Daily Dharma

 

Published week by week, you will find a quote for each day

of the year from the past and present masters of Buddhism

Sunday

 

One way of measuring the progress of humanity throughout our world, is by the level of freedom and rights that are enjoyed.

 

For instance, in the nineteenth and twentieth centuries, a number of countries began to campaign for human rights. Then over the years, as these countries became ever more civilized, not only did their human rights increase, but they also began to campaign for a few animal rights too - which is seen as a clear indication of progress in today's world.
 
All of this of course is very positive, but it's worth remembering that Shakyamuni Buddha spoke of not only the need for the utmost level of rights for both humans and animals, but also the need for the same level of rights for all sentient beings without exception - and he said this some 2500 years ago!
 

Chamtrul Rinpoche

Monday

 

Some people consider the practice of love and compassion is only related to religious practice and if they are not interested in religion they neglect these inner values. But love and compassion are qualities that human beings require just to live together.

 

His Holiness the Dalai Lama

Tuesday

 

We who are like senseless children shrink from suffering, but love its causes. We hurt ourselves; our pain is self-inflicted!  Why should others be the object of our anger?

 

Shantideva

Wednesday

 

Do not encumber your mind with useless thoughts. What good is it to brood over the past and fret about the future? Dwell in the simplicity of the present moment. Live in harmony with the dharma. Make it the heart of your life and experience. Be the master of your own destiny.

 

Dilgo Khyentse Rinpoche

Thursday

 

When we pray to the lama, we imagine his body, his face, his familiar expression facing us, and we think it’s him. But truly, neither his body nor the expression of his face are quite the lama. The lama is his mind and its own specific qualities.

 

When the lama dies, some people may experience great sadness. The thought of not seeing his physical form any more creates in their mind a painful feeling of separation. In fact, when the lama lets go of his physical form it's because he has finished transmitting what he wished to transmit to us.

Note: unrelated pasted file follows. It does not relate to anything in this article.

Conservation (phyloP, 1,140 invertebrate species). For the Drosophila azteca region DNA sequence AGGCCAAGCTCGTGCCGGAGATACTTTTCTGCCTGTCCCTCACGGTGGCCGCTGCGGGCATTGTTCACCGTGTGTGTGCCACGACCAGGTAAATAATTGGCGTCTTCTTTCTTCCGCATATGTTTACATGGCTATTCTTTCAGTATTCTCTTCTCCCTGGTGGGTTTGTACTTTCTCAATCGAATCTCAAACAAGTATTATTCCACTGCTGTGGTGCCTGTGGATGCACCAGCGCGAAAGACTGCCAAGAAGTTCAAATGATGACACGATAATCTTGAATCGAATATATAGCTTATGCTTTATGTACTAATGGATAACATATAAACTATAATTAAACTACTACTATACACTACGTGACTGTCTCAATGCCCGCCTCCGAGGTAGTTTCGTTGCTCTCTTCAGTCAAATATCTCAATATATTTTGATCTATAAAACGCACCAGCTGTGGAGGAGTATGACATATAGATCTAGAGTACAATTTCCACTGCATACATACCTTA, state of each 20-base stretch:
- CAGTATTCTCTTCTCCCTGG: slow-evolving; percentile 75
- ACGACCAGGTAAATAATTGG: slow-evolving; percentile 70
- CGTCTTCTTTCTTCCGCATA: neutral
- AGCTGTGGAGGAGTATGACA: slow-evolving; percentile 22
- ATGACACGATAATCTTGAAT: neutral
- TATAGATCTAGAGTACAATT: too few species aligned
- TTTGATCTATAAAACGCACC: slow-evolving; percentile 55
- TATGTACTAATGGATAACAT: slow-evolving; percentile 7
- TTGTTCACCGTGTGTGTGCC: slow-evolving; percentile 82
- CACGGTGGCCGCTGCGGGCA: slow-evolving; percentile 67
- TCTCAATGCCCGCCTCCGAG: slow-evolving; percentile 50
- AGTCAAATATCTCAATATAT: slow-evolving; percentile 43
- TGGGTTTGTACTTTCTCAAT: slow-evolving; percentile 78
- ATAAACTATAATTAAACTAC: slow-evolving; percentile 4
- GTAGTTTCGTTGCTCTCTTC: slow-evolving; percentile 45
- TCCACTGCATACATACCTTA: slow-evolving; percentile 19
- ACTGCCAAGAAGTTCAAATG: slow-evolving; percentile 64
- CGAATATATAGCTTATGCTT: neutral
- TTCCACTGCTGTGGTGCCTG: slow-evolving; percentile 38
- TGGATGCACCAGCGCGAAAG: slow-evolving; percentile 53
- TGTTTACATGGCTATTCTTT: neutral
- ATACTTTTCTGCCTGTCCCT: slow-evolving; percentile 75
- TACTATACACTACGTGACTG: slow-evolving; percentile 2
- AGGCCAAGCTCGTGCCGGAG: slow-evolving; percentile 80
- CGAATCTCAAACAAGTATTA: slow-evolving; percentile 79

If we have developed the understanding that our mind is not different from his, there is no more separation. There is no more sadness even if the lama is no longer physically present.

 

Bokar Rinpoche

Friday

 

We should cast aside all childish games that fetter and exhaust body, speech and mind; and stretching out in inconceivable nonaction, in the unstructured matrix, the actuality of emptiness, where the natural perfection of reality lies, we should gaze at the uncontrived sameness of every experience, all conditioning and ambition resolved with finality.
 

Longchenpa

Saturday

 

The main point is that if we are going to be real practitioners of the dharma, then we need to become independent practitioners, people who actually know how to practice by learning how to be quite direct and honest with ourselves.

 

We might think we can always be sitting in front of our teacher or master and practice the dharma by continually receiving advice from him or her about what we should and should not do. But if we are always in need of advice, then someone who can give us advice is not always going to be there for us.

Therefore, we have to learn how to pay attention to what is going on in our own minds and figure out what are our faults, and what are our qualities, and what is the way to distinguish between faults and qualities.

 

Instead of constantly looking to something that is outside of us, we have to develop the ability to pay attention in a mindful way and an insightful way to what is actually happening within us, so that we can become capable, autonomous practitioners of the dharma.
 

His Holiness the Karmapa

To see more quotes, select a different week

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